In an attempt to help children with autism learn the building blocks of creativity, researchers at the University of Rochester Medical Center tapped a toy box staple for help — Legos. By building Lego structures in new and unique ways, children with autism spectrum disorders (ASD) learned to use creativity, an important skill that they had seen as very challenging prior to the study.
“In every day life we need to be able to respond to new situations,” said Deborah A. Napolitano, Ph.D., BCBA-D., the study’s principal investigator and assistant professor of Pediatrics at URMC’s Golisano Children’s Hospital. “If a child has only a rote set of skills, it’s hard to be successful.”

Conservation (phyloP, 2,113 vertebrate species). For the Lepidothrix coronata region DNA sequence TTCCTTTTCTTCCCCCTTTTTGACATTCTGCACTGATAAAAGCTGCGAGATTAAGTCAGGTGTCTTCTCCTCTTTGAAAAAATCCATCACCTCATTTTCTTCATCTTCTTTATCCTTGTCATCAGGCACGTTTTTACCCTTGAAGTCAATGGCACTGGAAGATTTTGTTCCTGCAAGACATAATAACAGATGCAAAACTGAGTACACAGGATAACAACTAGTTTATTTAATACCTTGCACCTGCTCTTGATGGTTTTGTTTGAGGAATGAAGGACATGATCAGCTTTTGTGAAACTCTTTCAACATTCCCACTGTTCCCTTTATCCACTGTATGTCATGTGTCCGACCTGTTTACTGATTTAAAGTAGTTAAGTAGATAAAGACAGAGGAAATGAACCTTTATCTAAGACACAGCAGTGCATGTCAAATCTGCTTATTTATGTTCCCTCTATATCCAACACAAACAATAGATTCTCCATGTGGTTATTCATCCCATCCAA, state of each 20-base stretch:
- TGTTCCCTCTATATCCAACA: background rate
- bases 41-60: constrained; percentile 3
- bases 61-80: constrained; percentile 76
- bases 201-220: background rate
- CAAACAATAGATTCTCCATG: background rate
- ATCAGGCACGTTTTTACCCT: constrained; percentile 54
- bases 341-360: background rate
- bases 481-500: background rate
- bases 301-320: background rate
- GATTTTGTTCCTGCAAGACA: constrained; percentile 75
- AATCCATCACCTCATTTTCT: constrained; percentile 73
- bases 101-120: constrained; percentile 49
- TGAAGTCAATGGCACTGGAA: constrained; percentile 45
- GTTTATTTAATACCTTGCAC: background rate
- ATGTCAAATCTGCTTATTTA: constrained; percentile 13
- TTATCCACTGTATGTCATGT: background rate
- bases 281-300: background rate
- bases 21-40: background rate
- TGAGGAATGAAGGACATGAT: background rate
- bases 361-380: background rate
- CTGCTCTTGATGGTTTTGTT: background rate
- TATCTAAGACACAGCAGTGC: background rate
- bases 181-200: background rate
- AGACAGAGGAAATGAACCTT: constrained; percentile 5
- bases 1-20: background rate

Many children with ASD can become frustrated and uncomfortable when asked to break out of repetitive activities and create something new. Using Applied Behavior Analysis (ABA), the science of figuring out how to target and systematically change a specific behavior, the study’s researchers succeeded in teaching all six children with ASD in the study to play with Legos in a more creative way. The study’s findings have been published in the Journal of Applied Behavioral Analysis. The children, who had wanted to create the same 24-block Lego structure over and over again at the start of the study, began venturing out of their comfort zones to create new structures with different color patterns or that were shaped differently.